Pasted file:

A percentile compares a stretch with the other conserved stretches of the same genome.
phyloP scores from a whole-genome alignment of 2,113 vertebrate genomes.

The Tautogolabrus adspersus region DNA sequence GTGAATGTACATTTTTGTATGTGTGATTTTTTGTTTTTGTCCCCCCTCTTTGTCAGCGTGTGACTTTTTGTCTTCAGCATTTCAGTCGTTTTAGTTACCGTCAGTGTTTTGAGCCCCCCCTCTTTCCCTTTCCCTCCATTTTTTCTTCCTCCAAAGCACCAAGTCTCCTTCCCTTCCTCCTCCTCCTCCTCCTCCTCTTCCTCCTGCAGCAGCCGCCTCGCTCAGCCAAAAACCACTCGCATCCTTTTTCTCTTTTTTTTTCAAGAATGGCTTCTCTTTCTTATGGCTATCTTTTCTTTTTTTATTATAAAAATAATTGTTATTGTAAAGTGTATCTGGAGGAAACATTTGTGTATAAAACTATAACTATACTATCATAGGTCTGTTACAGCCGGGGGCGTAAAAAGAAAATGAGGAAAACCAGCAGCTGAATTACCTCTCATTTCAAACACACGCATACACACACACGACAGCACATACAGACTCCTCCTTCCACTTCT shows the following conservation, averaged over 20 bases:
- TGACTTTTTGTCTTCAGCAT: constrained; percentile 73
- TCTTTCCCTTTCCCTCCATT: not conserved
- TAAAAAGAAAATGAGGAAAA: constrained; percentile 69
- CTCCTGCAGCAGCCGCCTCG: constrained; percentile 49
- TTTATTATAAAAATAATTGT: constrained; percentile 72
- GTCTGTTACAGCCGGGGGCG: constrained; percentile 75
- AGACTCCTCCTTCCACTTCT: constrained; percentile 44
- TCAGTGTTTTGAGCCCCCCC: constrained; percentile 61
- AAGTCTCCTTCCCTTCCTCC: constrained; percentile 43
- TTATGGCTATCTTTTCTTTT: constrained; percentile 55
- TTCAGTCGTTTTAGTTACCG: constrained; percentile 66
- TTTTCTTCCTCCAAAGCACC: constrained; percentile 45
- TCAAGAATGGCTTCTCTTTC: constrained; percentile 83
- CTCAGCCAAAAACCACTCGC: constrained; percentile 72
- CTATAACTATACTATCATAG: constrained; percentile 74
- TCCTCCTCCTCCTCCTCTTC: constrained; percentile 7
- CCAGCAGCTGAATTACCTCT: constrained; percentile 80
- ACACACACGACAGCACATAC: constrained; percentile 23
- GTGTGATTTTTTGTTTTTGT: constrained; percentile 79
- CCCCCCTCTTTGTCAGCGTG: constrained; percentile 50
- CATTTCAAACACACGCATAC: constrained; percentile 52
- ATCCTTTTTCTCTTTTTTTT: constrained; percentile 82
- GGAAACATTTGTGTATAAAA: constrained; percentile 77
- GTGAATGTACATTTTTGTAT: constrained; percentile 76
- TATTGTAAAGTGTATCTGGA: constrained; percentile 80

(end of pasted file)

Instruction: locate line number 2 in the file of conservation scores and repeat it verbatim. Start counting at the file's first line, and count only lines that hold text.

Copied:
phyloP scores from a whole-genome alignment of 2,113 vertebrate genomes.